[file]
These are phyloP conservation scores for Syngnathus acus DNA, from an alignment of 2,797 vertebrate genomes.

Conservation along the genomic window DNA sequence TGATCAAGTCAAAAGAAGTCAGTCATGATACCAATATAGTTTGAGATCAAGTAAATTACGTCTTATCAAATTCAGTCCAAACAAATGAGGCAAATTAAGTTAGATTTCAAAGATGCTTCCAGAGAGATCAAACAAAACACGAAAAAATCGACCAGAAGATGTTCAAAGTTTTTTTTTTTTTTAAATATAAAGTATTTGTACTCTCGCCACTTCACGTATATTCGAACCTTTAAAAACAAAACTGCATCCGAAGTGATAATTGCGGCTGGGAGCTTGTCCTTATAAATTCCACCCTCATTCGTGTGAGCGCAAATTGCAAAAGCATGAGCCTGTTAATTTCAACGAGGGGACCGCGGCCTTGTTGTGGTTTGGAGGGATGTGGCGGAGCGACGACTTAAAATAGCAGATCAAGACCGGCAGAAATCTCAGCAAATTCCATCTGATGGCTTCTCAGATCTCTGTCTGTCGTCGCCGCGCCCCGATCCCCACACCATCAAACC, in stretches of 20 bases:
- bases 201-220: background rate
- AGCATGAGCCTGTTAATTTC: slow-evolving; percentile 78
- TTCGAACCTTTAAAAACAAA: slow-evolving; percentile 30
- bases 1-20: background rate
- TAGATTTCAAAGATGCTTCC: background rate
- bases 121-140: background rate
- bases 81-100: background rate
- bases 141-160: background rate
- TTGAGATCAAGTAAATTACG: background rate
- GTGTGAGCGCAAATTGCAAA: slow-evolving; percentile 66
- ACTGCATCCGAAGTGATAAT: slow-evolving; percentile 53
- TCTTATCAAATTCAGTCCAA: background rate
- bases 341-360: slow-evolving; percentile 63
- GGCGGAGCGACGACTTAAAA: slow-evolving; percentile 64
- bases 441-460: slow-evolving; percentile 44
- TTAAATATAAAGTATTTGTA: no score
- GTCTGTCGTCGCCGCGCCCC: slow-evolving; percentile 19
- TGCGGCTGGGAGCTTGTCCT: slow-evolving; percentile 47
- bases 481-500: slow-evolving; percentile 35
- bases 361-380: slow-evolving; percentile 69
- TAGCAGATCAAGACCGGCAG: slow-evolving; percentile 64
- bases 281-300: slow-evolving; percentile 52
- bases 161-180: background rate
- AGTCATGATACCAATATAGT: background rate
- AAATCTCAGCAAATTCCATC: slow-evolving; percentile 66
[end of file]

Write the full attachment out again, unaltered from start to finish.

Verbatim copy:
These are phyloP conservation scores for Syngnathus acus DNA, from an alignment of 2,797 vertebrate genomes.

Conservation along the genomic window DNA sequence TGATCAAGTCAAAAGAAGTCAGTCATGATACCAATATAGTTTGAGATCAAGTAAATTACGTCTTATCAAATTCAGTCCAAACAAATGAGGCAAATTAAGTTAGATTTCAAAGATGCTTCCAGAGAGATCAAACAAAACACGAAAAAATCGACCAGAAGATGTTCAAAGTTTTTTTTTTTTTTAAATATAAAGTATTTGTACTCTCGCCACTTCACGTATATTCGAACCTTTAAAAACAAAACTGCATCCGAAGTGATAATTGCGGCTGGGAGCTTGTCCTTATAAATTCCACCCTCATTCGTGTGAGCGCAAATTGCAAAAGCATGAGCCTGTTAATTTCAACGAGGGGACCGCGGCCTTGTTGTGGTTTGGAGGGATGTGGCGGAGCGACGACTTAAAATAGCAGATCAAGACCGGCAGAAATCTCAGCAAATTCCATCTGATGGCTTCTCAGATCTCTGTCTGTCGTCGCCGCGCCCCGATCCCCACACCATCAAACC, in stretches of 20 bases:
- bases 201-220: background rate
- AGCATGAGCCTGTTAATTTC: slow-evolving; percentile 78
- TTCGAACCTTTAAAAACAAA: slow-evolving; percentile 30
- bases 1-20: background rate
- TAGATTTCAAAGATGCTTCC: background rate
- bases 121-140: background rate
- bases 81-100: background rate
- bases 141-160: background rate
- TTGAGATCAAGTAAATTACG: background rate
- GTGTGAGCGCAAATTGCAAA: slow-evolving; percentile 66
- ACTGCATCCGAAGTGATAAT: slow-evolving; percentile 53
- TCTTATCAAATTCAGTCCAA: background rate
- bases 341-360: slow-evolving; percentile 63
- GGCGGAGCGACGACTTAAAA: slow-evolving; percentile 64
- bases 441-460: slow-evolving; percentile 44
- TTAAATATAAAGTATTTGTA: no score
- GTCTGTCGTCGCCGCGCCCC: slow-evolving; percentile 19
- TGCGGCTGGGAGCTTGTCCT: slow-evolving; percentile 47
- bases 481-500: slow-evolving; percentile 35
- bases 361-380: slow-evolving; percentile 69
- TAGCAGATCAAGACCGGCAG: slow-evolving; percentile 64
- bases 281-300: slow-evolving; percentile 52
- bases 161-180: background rate
- AGTCATGATACCAATATAGT: background rate
- AAATCTCAGCAAATTCCATC: slow-evolving; percentile 66